"'Let’s Talk about Sex': Rethinking sexual rights and reproductive health programmes in Lebanon"

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Date: 
October 6, 2015

On the 6th of October, Lebanon Support hosted a roundtable discussion about sexual rights and reproductive health programmes in Lebanon. The event was the 3rd roundtable discussion of a series, within our thematic project Gender Equity Information and Research Network. The discussants were Caroline Sukkar and Rola Yasmine. The discussion analyzed how sexual and reproductive rights are viewed in Lebanese patriarchal society today.

Health issues regarding sexual and reproductive rights have been politicized in Lebanon to discriminate against women. This discrimination has in turn socially and politically silenced women from forming and voicing their opinions on controversial sexual issues such as the right to abortion, the right to affordable reproductive health treatment, and the right to one’s personal sexual choices.  With women’s silence on these issues comes shame and a societal stigma that also plagues the Lebanese government, and respectively so, the laws, policies, and institutions it upholds.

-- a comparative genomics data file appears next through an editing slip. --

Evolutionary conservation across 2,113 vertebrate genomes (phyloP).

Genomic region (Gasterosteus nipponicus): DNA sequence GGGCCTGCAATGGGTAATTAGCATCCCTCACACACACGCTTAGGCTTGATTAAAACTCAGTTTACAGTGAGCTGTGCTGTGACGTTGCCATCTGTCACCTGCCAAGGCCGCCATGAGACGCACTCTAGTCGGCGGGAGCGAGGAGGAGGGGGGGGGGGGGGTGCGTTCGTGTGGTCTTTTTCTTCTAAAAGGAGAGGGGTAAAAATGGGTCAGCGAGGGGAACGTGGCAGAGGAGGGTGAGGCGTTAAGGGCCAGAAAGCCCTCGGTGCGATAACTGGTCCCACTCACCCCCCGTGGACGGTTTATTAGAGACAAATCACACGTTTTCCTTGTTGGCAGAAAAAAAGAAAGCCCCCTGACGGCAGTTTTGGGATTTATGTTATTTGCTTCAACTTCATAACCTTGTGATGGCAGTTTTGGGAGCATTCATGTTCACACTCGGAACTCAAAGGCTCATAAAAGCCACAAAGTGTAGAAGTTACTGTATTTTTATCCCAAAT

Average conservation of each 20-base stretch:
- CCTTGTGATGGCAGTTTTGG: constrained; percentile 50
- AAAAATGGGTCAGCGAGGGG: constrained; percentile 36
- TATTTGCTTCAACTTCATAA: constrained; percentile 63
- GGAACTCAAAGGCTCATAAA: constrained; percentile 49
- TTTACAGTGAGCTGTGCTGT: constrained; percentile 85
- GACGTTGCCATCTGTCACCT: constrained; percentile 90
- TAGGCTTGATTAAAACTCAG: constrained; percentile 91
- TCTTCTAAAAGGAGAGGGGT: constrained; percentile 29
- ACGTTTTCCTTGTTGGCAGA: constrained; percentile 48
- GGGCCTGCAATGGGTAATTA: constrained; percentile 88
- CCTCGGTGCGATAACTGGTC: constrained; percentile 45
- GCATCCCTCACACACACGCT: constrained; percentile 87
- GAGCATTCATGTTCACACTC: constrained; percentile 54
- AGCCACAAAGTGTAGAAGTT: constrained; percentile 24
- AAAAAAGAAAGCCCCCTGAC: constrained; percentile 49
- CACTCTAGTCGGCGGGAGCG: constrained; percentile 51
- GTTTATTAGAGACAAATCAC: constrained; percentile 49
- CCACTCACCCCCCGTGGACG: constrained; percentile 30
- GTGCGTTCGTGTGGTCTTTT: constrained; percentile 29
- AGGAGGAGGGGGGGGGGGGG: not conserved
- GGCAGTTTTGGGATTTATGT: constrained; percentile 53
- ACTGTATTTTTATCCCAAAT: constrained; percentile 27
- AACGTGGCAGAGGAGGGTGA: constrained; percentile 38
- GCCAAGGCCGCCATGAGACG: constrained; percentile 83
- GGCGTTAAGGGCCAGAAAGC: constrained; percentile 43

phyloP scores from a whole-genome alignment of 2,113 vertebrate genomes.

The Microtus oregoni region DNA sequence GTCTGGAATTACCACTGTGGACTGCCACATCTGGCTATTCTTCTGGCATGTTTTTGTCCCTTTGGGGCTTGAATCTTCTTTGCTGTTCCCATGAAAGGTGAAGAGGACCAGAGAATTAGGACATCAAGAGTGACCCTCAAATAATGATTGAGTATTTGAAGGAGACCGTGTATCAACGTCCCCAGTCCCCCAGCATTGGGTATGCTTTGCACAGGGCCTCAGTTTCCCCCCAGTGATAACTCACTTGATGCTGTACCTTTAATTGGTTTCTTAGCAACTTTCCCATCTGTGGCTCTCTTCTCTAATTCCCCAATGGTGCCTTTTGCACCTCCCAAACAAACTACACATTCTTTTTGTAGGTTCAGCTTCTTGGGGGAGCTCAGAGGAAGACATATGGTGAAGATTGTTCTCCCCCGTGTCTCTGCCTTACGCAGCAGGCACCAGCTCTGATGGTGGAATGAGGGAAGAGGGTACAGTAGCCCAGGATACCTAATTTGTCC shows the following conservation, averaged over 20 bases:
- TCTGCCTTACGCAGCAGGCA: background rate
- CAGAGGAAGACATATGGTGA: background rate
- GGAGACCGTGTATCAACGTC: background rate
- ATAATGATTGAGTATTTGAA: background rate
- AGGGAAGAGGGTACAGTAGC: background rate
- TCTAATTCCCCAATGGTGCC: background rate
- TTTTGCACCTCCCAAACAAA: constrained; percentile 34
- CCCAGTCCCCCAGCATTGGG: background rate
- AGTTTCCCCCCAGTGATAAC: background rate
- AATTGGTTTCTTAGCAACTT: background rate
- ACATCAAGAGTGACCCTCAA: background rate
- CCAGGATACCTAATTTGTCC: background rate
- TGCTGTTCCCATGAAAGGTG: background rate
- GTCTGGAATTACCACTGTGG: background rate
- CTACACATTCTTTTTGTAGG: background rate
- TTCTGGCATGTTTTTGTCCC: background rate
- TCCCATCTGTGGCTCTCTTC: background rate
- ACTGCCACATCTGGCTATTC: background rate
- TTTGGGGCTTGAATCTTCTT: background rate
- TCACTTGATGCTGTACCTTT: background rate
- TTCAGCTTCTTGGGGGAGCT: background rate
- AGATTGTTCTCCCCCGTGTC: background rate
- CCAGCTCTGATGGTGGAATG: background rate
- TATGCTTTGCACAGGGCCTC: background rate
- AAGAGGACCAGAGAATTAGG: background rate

Because sexuality is a taboo topic for the confessional and sectarian government of Lebanon, women’s sexual and reproductive rights are often framed through non-controversial issues. For example, the government stands against domestic violence as there is no debate about the topic and its morality. Similarly, even many Lebanese civil society organisations stray away from controversial language regarding sexual rights, often talking about “the family” and “marital sex”  to avoid topics of sexual education and health, afraid they may offend others.

Discussant Rola Yasmine advocated how women should become more comfortable with their bodies to desensitize the topic of sex and thus desensitize sexual topics such as discriminatory sexual health treatment for women and the LGBTQ communities. She noted that in today’s Lebanese society, guilt often accompanies topics centered around sex, allowing women to carry on the feeling of guilt to making their own choices about their bodies. Commenting on this point, Caroline Sukkar noted that it is a women’s right to do what she will with her body while it is a government’s responsibility to protect women’s freedom of choice. Even in regards to a very controversial topic like prostitution, if a woman chooses sex work as her viable way of living, it is the government’s duty to provide her with equal health insurance and to create laws protecting her right to engage in any line of work she pleases.